There is no better way to work off Christmas excess than pruning trees and shrubs

PUBLISHED: 21:02 28 December 2012 | UPDATED: 22:34 20 February 2013

Dan turning compost to help achieve high enough temperatures to see off ‘nasties’

Dan turning compost to help achieve high enough temperatures to see off ‘nasties’

There is no better way to work off Christmas excess than pruning trees and shrubs, says Dan Booth, head gardener at Brodsworth Hall

In spite of the biting cold and regular frosts there is still a bit to do in the garden, and here at Brodsworth Hall we are busier than ever. This month sees the start of a major restoration project on the North Drive as we continue to work toward the completion of our Victorian garden.

This latest project involves the removal of overgrown and self-set shrubs and the hard pruning of several mature plants including Taxus, Aucuba and Prunus. Once this work is complete we will then be able to restore the historic width to the lawns either side of the drive and finally resurface the drive itself providing easier access for all our visitors.

January is a good time of year to complete similar tasks in your own garden (you are excused resurfacing the drive for visitors). It is important when hard pruning any plants, especially mature trees (mainly evergreens) and shrubs to not be overly cautious. It is unlikely that a plant with a well established root network will die as a result of anything you do in terms of pruning so dont be scaredgo for it!

One thing you must watch out for when pruning variegated varieties is reversion. Reversion results in a section or sometimes an entire branch re-growing in just one of the colours (i.e. all yellow or all green) rather than the previous variegated mixture. This will take over the whole plant if left unchecked but can usually be pruned out at source so dont worry about it too much. Occasionally reversion can occur where a previously non-variegated plant randomly sprouts a variegated stem. These can be cut off and grown on and in fact this is how many variegated cultivars originated.

If you are undertaking major pruning there are a few simple guidelines that will help the plant recover more quickly, producing neat, round calluses in the process.

When cuts are required close to the main trunk or any structural branches make sure to take the weight out of the branch by removing the large majority of it a good distance away from the main stem. This will prevent a ripping effect where the branch falls, tearing a strip down the stem in the process. This may take several steps if you are dealing with a large branch.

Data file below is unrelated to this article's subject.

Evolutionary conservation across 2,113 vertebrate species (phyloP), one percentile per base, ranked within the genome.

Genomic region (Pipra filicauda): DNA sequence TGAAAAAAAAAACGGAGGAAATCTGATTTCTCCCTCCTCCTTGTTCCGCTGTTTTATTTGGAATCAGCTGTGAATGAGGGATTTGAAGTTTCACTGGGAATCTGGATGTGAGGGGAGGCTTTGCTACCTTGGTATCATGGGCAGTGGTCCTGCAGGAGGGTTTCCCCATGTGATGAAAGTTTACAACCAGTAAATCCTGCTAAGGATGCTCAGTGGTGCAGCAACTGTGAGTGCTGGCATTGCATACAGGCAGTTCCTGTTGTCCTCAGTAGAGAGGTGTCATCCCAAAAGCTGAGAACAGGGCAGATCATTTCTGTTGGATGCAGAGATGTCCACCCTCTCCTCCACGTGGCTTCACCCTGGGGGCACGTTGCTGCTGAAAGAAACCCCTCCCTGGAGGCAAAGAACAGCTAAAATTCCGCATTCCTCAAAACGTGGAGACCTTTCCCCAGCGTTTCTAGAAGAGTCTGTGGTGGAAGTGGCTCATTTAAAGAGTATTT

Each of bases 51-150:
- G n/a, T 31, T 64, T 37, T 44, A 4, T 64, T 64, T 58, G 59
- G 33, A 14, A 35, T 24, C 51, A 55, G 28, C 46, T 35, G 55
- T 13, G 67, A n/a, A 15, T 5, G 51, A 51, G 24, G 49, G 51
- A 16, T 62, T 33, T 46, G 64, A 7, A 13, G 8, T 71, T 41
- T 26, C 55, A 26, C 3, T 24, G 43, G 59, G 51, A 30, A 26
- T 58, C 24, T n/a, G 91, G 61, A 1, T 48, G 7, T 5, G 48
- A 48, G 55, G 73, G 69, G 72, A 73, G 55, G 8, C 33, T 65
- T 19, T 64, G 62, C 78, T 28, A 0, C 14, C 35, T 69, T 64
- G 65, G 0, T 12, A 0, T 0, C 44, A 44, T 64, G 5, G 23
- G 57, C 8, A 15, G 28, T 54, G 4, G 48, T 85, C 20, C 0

Once you are left with a short stub take care not to cut in to the branch collar when making your final cut. The branch collar contains the healing power to cover up the wound properly, if this is damaged the wound may remain open for much longer or even permanently, massively increasing the risk of infection from a whole host of garden nasties. This final cut should be made at an angle, sloping downward to help shed water just outside the thicker section (branch collar) where the remaining stub meets the stem.

The finished job may look a little harsh at first but you will be surprised how quickly the plant rejuvenates.

On to a slightly less technical matter...MUCK!
When frost prevails and the ground is frozen solid dont be too disheartened. This is the ideal opportunity to get some muck on to your beds without getting completely covered in mud. You will be able to walk all over your beds with out leaving so much as a footprint and all the shovelling and barrowing will help keep you warm.

Any organic matter will benefit the soil and its structure, but do be careful to check that the plants in your beds are getting all they need and not so much of what they dont. For example, a Rhododendron will prefer acidic mulch. Such products can be bought but you can just as easily make your own by combining conifer trimmings or pine needles with leaf mould and leaving it to compost thoroughly.

Here at Brodsworth Hall we try our best to recycle as much green waste as possible and our compost contains a wide range of arisings from leaves to evergreen clippings. We achieve temperatures as high as 65c in our heaps through regular turning which is more than enough to kill off the nasties and sterilise any weed seeds that may have made their way in.
Do you have a corner in your garden where nothing grows? Build a compost bin and give it a go. Its easier than you think and very rewarding.

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